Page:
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Balancing flash and ambient

MarkMark Member
edited August 2012 in wedding photography
The other day Neil posted an article on using high ISO and flash in combination


I came back to it today to re-read it and see that Mandy raised pretty much what I was going to ask but the answer left me still doubting my own thoughts and knowledge so here I am to ask and fill in a gap.

Walking around a reception taking photos of guest mixing and mingling I've almost got into a fixed set of settings - ISO 800 or 1600, f5.6 or thereabouts 1/200th and ETTL with a black foamie thing and ride the EV + or - until I'm happy then shoot with that in that area. Works pretty well.

But not always.

Sometimes I do see subject movement: in the photo shown in the article it might have been hands moving or lips if someone was laughing/talking.

If I try to increase ISO to get more ambient in or if I try to slow the shutter speed to 1/60th or the like for the same reason then I get more chance of subject movement.

Neils settings on that image he gave as 1/60 @ f3.2 @ 2500 ISO. I know the exact settings are not important...

In the reply to Mandy he said:
"Most importantly, the balance between flash & ambient, and specifically how much your ambient light is under-exposed. If there is a lot of subject movement, and your ambient light levels is close to the flash exposure, then you have a higher chance of blur."

Which I understand. If your ambient is high enough that an image will record then... well it will record something still after the flash has gone off... and if the subject has moved then it will record as motion blur.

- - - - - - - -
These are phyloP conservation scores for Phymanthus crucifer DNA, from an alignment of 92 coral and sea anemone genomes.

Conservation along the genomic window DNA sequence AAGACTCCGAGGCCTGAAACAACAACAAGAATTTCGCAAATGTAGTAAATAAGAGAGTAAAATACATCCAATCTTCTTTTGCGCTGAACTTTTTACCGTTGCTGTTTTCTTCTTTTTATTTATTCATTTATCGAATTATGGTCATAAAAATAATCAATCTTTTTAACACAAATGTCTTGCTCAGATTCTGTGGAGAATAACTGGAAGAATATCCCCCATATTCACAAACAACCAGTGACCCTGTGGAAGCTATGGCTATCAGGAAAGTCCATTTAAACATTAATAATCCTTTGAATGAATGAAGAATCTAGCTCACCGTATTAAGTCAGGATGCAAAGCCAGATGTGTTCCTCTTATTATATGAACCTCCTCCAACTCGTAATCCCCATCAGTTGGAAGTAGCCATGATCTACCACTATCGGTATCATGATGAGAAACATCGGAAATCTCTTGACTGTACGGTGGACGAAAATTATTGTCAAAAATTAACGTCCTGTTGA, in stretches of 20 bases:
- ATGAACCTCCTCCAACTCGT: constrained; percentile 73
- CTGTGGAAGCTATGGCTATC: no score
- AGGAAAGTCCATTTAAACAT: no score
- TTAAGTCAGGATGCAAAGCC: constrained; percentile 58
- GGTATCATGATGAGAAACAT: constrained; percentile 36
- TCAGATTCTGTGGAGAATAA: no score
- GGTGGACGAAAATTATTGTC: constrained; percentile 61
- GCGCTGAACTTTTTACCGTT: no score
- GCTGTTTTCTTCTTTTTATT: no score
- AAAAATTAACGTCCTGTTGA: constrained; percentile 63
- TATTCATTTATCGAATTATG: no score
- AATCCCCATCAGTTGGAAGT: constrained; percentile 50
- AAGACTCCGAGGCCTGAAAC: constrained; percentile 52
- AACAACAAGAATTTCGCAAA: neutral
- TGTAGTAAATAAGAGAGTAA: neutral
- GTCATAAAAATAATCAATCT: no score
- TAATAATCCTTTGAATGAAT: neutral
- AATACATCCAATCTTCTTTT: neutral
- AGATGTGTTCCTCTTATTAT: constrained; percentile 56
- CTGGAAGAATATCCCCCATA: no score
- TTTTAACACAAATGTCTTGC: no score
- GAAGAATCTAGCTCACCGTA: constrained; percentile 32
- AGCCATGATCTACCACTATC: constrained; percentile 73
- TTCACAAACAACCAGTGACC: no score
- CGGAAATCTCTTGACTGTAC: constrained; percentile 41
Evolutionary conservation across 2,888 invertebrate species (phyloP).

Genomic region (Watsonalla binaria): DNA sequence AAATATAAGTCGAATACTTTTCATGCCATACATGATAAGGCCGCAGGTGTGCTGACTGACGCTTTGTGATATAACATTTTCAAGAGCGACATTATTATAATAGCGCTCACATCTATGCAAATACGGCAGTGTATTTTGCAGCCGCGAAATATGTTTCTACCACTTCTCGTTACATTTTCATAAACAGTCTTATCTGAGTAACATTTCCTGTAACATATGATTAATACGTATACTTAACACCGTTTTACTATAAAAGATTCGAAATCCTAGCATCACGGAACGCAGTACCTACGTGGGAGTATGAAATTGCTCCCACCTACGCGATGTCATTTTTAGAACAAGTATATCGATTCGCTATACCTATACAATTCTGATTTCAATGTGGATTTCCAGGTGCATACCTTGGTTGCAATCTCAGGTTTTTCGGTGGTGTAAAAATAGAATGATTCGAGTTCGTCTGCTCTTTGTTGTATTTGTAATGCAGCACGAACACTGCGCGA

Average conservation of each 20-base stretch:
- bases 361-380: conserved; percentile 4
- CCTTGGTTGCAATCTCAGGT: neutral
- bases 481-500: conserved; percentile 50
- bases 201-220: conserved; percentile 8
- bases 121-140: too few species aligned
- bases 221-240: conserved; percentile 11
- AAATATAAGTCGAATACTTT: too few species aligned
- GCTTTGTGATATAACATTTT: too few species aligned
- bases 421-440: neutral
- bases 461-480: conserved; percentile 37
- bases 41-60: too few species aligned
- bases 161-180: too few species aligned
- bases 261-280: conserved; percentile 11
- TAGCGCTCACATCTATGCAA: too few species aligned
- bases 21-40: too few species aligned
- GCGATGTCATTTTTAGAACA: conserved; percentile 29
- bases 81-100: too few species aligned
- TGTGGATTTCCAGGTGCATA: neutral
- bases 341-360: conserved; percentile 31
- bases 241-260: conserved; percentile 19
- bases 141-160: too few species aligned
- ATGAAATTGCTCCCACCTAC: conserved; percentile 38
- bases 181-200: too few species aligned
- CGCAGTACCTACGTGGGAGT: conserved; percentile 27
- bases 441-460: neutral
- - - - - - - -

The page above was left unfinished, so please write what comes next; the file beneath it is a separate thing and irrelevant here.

Now 1/60 f/3.2 and 2500 ISO don't tell us anything aobut the balance.

In my own example I said ISO 800 and 1/200th. Usually the flash is doing nearly all of the lighting and ambient barely registers. But if I went to something much higher for ISO or slower for shutter speed the ambient is going to be less under-exposed, the flash will have to do less work to balance the exposure. And the ambient will have a chance to burn something in the image which could show up movement.

So my question is essentially to try to understand how to arrive at the settings to use so that the flash will record a crisp image with little or no subject movement and yet allow enough ambient that it doesn't just look like a flash-lit image.

What is the thought process? I would really like to get more ambient light into my shots but when I try there is a real risk of subject movement. I would dearly like to crack that issue. I would like to know, for example, how much far the ambient should be underexposed to minimise risk of movement showing.

Shooting in a pub at a music evening the other night I was shooting ISO 3200, 1/60th at f/1.8... no flash, ambient only. That's a light level only 1 and 2/3 stops below what Neil had, above. But I was shooting ok. If I had added flash... would I have had subject movement? I don't know.

Similarly, does it matter how far the bounce is having to travel? I've never thought about it before, but it strikes me that it might!

Sorry... long post... but I've been pondering this one for a while and was really pleased to see the blog post but it just made me ponder all the more. :)


  • depending on how much subject movement u have will be an important factor in deciding how many stops u will want to underexpose the ambient, so if u were shooting a Barmitzva and the guests were dancing the "Horah" (a fast dance) u will want to underexpose the ambient by at least 2 stops to ensure sharp images with little/no ghosting, basically take an "ambient only" shot to determine how underexposed ur ambient is and work from there.
  • MarkMark Member
    Which would explain why my "standard" settings work so well - I'm leaving most of the lighting to the flash.

    However, if the flash is doing the heavy lifting why bother with higher ISO at all?